Ethical Boardroom was kind enough to ask me to share my thoughts on what management techniques exist for promoting a cost effective FCPA or UK Anti-Bribery program across a global organisation. Clearly, there is no shortage within the compliance community of programs and writings addressing such platforms. Among the debate, you will find significant discussion about the “tone at the top,” what the reporting relationships should be among compliance, legal and financial personnel and extensive deliberation concerning the management of third party relationships. These debates are led by those in the compliance, legal and investigatory communities who have great practical and professional experience to address such concerns. Thus, for those looking at how to specifically implement and structure a compliance program, it is probably best to dive into those discussions, where you will find well-experienced thought leaders, information and recommendations. However, my goal today is to address strategy as the foundation of compliance.
If you are a Board member or C-Suite executive, I ask: Are you willing to take a step back in your business strategy, including sales forecasts in highly corrupt regions, in order to take a step forward in achieving meaningful anti-bribery compliance? In other words, are you willing to unwind sales and marketing practices and hold no sales projection sacrosanct in reviewing corporate strategy? If so, then you are serious about compliance as something more than “window dressing” to cover over questionable or contradictory business practices.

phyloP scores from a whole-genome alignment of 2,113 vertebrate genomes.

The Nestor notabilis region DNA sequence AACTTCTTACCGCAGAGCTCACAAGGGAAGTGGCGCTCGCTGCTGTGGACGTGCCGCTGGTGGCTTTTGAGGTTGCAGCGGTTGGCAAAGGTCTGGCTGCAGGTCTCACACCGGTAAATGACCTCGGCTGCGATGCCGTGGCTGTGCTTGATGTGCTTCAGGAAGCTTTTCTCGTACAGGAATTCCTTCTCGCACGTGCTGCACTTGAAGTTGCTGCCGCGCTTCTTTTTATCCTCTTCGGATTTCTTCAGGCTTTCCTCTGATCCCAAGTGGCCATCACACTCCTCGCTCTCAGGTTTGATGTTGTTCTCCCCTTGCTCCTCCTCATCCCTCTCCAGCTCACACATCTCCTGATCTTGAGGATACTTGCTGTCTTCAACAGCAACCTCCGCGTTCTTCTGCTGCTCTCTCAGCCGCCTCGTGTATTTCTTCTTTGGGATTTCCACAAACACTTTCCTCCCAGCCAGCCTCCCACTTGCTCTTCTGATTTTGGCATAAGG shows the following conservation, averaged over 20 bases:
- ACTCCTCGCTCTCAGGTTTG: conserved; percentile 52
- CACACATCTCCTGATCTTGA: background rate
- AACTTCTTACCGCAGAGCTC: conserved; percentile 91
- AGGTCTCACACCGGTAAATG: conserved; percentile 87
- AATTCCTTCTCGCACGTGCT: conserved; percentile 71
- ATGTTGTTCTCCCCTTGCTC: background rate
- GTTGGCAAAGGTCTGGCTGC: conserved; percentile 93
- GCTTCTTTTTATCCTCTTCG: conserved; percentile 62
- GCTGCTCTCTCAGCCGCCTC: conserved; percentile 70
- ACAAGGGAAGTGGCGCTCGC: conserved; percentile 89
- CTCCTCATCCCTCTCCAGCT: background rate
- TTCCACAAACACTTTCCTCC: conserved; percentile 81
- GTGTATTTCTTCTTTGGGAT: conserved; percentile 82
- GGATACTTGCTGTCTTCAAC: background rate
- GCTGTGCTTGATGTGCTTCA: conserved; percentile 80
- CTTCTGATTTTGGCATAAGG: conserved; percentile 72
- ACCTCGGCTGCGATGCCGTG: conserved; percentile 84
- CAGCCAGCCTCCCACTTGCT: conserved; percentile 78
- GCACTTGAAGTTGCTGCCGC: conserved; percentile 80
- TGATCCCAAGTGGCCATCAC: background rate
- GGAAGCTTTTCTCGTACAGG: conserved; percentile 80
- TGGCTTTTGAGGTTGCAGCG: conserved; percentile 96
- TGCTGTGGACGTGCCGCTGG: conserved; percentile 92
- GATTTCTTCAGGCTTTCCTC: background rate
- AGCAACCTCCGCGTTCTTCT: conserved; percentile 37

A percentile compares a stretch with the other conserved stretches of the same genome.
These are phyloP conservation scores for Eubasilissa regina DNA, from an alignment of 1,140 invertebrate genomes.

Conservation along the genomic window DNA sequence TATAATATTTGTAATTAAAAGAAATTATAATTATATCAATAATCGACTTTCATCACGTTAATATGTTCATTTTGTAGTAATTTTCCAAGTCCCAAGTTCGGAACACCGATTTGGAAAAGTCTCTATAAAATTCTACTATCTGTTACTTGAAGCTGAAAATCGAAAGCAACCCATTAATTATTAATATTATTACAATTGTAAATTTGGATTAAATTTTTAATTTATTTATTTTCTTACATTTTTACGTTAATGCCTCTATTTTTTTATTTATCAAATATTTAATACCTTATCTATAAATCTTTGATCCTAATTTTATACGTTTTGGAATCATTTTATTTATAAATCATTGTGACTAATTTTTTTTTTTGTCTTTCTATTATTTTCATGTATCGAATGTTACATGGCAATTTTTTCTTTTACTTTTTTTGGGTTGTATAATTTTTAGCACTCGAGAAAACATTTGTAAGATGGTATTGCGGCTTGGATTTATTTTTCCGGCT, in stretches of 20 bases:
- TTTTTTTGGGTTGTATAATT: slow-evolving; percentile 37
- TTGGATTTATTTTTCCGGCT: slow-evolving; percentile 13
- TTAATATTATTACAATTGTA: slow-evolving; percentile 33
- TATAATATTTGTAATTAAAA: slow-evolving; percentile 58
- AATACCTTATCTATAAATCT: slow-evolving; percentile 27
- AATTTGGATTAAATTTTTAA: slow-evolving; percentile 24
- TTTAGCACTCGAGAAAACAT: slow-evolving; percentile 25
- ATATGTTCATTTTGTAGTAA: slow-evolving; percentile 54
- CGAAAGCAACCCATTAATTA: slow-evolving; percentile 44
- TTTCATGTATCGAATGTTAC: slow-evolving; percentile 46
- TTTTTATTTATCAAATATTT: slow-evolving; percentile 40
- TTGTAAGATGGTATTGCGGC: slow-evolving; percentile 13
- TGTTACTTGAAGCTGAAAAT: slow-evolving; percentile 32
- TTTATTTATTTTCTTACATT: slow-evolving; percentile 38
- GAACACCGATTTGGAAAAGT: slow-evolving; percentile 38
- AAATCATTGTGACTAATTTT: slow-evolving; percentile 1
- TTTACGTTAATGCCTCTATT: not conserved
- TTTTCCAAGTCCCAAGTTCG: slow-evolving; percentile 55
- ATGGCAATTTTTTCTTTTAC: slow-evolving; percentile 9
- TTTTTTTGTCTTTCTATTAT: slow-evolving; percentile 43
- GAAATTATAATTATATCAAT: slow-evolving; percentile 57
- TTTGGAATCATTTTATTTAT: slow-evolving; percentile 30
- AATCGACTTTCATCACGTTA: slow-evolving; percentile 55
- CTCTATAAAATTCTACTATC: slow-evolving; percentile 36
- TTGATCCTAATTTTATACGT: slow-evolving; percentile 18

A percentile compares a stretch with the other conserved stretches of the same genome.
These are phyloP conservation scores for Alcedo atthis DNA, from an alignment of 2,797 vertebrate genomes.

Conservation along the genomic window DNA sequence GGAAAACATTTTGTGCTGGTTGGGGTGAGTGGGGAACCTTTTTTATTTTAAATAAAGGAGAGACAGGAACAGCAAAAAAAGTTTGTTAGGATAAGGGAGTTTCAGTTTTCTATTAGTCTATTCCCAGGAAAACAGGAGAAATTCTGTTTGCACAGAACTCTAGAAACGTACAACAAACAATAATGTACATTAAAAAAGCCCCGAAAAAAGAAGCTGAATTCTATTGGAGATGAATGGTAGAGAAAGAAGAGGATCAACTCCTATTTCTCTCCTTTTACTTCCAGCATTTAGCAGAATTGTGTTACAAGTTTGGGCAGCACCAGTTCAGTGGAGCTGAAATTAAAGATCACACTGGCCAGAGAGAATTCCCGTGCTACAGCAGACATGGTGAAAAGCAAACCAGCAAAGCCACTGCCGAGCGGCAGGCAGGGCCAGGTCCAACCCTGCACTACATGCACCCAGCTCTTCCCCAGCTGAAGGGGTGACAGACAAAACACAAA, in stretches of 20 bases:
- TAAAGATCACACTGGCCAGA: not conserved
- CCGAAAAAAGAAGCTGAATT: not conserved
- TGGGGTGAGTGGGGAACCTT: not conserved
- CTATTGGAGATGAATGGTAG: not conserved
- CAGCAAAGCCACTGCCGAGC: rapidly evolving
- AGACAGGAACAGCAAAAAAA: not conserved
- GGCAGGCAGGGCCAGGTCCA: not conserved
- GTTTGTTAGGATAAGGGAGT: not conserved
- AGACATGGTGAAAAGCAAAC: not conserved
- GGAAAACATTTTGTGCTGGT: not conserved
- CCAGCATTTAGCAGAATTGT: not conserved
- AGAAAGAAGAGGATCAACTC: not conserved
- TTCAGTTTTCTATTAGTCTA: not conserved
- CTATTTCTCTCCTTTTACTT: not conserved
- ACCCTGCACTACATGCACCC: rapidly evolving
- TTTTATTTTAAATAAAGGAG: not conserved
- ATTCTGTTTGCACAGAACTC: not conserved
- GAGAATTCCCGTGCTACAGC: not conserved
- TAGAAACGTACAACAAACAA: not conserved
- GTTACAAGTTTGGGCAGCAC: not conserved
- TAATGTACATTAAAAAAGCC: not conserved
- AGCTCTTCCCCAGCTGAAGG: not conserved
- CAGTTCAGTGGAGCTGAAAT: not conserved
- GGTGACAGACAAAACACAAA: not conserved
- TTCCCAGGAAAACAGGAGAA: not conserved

If your organisation is doing business in regions with “low integrity” reputations (and there are a number of good indexes to help you identify those), and you are experiencing elevated and consistent growth in year-to-year sales in those territories, then you might want to ask those responsible “How they are getting there?” as opposed to congratulating them for their “great work.” If you are looking at compliance from the Board level perspective, especially if you are on risk, audit or governance committees, hold off on the congratulatory tone when reviewing sales performance and ask “Are our teams confronting corruption in achieving this sales growth?” and “What are we doing to help them confront risk?” Even better, query “How are they achieving this kind of growth in such a corrupt region?”
Where in the discussion is “How are we rolling out our business strategies in high risk regions?”
Compliance is a Strategic Issue
As Philippe Montigny, (Founder and President, Ethic Intelligence) stated in a June 5, 2014 editorial, “Anti-corruption compliance is first and foremost a business issue which must be integrated not only into day-to-day operations, but also into business strategies.” Indeed, and in my experience, there is a lack of focus and concern among board members and corporate executives as to how those on the front line are reconciling an aggressive growth strategy with anti-bribery program. While it is appropriate to question legal and/or compliance personnel, “What are we doing to manage our third party relationships?” or “How are we structured organisationally to deal with compliance?” or even “Are our sales reps being properly trained?” I ask: where are the tough questions concerning business strategy as the primary foundation of compliance?